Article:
from the Thomas-Fermi solution of the dimensionless GPE, is found by the single-step integration:
after the initial Thomas-Fermi solution has relaxed to a time - independent solution in the harmonic trap, where denotes spatial average. The calculation is performed in a square box of size D. We choose D so that it is larger than the trapped condensate, and impose boundary conditions = 0 at = , = . Typically, D = 13. Fig. 1 shows a typical condensate without any vortices.
Iii Decay of one vortex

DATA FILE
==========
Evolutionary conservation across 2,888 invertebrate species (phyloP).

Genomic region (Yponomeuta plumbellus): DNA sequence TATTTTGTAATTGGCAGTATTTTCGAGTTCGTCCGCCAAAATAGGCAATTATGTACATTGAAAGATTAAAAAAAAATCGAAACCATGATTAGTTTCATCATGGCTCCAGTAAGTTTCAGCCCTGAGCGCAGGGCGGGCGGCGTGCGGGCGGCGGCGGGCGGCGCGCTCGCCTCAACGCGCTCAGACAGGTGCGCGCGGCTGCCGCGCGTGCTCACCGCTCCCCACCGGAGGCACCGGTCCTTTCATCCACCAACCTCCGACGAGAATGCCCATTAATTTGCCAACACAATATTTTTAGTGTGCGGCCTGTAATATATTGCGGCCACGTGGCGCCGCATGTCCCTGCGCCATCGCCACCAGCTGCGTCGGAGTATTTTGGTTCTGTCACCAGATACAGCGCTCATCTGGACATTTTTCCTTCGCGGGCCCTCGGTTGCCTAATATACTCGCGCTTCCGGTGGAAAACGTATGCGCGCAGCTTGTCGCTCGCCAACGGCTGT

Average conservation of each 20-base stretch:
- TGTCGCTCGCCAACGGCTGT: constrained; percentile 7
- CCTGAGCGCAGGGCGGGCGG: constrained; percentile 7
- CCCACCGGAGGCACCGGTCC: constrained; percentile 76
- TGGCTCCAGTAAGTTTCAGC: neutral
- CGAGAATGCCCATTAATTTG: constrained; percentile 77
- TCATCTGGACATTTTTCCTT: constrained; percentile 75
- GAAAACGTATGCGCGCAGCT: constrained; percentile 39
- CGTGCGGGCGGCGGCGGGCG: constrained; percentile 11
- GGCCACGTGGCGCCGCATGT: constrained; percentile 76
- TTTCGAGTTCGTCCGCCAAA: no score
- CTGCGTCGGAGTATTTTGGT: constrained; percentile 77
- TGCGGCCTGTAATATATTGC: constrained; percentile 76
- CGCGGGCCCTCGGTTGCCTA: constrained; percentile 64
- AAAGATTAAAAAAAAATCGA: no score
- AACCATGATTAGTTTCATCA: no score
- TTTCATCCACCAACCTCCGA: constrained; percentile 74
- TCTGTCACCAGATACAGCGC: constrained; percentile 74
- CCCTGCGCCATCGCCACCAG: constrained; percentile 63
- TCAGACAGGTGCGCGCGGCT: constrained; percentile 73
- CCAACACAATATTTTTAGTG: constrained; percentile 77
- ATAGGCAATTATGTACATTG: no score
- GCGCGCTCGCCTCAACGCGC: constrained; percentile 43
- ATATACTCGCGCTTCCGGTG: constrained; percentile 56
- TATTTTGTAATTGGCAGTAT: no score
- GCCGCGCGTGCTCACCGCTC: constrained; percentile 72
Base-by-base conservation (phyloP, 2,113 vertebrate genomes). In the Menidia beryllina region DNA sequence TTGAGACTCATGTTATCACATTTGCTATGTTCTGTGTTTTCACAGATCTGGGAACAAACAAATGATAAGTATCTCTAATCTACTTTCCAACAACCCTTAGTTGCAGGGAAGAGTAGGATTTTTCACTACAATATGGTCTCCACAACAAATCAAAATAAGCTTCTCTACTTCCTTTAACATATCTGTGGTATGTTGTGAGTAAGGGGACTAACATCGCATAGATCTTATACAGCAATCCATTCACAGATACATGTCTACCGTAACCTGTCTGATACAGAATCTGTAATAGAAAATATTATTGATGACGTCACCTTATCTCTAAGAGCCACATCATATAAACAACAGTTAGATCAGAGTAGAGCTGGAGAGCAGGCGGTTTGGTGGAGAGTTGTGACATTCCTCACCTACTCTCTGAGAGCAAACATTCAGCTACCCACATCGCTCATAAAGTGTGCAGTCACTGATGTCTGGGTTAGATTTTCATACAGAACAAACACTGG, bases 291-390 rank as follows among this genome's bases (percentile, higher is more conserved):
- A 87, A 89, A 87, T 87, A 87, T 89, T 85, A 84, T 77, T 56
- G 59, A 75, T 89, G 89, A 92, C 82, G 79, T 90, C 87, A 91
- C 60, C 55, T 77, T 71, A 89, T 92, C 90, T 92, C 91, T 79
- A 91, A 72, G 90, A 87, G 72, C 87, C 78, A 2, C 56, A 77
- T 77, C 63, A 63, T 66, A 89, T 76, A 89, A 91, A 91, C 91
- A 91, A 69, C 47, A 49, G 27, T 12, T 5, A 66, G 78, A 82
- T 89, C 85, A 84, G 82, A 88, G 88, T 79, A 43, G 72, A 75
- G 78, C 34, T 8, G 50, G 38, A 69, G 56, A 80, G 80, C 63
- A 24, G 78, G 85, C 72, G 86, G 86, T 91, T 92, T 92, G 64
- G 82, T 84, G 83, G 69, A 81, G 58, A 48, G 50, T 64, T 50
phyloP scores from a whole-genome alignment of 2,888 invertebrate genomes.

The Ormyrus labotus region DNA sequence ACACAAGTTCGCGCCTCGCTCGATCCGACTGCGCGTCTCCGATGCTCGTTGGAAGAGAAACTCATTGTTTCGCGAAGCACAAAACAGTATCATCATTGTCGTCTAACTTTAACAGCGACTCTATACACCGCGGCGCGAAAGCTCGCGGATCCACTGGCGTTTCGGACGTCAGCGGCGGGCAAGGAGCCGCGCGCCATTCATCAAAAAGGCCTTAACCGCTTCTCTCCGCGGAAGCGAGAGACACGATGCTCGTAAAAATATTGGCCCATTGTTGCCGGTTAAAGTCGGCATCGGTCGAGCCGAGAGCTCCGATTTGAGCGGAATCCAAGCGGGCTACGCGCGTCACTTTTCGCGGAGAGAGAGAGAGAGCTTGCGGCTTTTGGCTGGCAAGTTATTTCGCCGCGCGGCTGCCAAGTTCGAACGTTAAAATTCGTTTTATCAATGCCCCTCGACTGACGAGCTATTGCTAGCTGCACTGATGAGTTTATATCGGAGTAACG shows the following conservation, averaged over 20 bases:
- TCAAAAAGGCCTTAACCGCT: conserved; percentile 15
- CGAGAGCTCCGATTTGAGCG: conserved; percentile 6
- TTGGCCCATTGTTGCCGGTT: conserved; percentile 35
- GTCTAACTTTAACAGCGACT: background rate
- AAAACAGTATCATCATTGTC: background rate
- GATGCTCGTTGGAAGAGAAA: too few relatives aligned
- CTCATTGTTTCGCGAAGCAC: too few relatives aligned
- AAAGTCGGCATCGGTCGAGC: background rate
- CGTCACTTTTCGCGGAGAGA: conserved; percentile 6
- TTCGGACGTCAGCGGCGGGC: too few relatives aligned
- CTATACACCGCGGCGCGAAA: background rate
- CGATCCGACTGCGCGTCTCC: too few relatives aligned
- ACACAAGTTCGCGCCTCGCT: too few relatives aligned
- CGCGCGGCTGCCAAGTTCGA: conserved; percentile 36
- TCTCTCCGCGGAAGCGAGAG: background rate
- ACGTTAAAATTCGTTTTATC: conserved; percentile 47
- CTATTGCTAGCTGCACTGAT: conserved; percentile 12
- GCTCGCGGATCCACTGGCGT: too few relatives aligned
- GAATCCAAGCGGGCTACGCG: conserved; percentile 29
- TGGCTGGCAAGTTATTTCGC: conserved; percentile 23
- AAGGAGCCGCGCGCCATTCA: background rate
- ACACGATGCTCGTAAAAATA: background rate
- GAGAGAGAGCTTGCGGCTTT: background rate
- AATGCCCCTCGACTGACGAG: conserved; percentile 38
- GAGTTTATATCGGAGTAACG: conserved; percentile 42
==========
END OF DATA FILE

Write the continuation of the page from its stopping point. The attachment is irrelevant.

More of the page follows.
In order to imprint a vortex at location (), we take for initial condition the Thomas-Fermi approximation, multiplied times a suitable function which is proportional to and vanishes at . Without dissipation ( = 0), if the vortex is initially placed off-centre, it precesses around the trap with period , following an orbit of constant total energy under the action of the Magnus force (7), as shown in Fig. 2. The error in locating the vortex is of the order of 0.01. The angular frequency of the orbit increases with as shown in Fig. 3. For example, if = 0.9, = 0, the precession is an orbit of total energy 17.42. The kinetic, quantum, internal and trap contributions to oscillate with time; their average values are: 0.08, , 8.57 and 8.77 respectively. The relative size of the oscillations during an orbit are respectively 0.125, 0.097, and 0.031, where , , and are the amplitudes of these oscillations. The likely reason of these oscillations is that, as the vortex precesses, it generates sound waves, which, unable to escape the trap, are reabsorbed by the vortex. This is the likely reason of the orbital wiggles apparent in Fig. 2 (the other reason is that the centre of mass of a condensate containing a relative large vortex hole oscillates). The total energy, is a constant of motion; the finite discretization of the numerical scheme is such that over the duration of the run, the relative change is thus a small value. 0.012, rather than zero.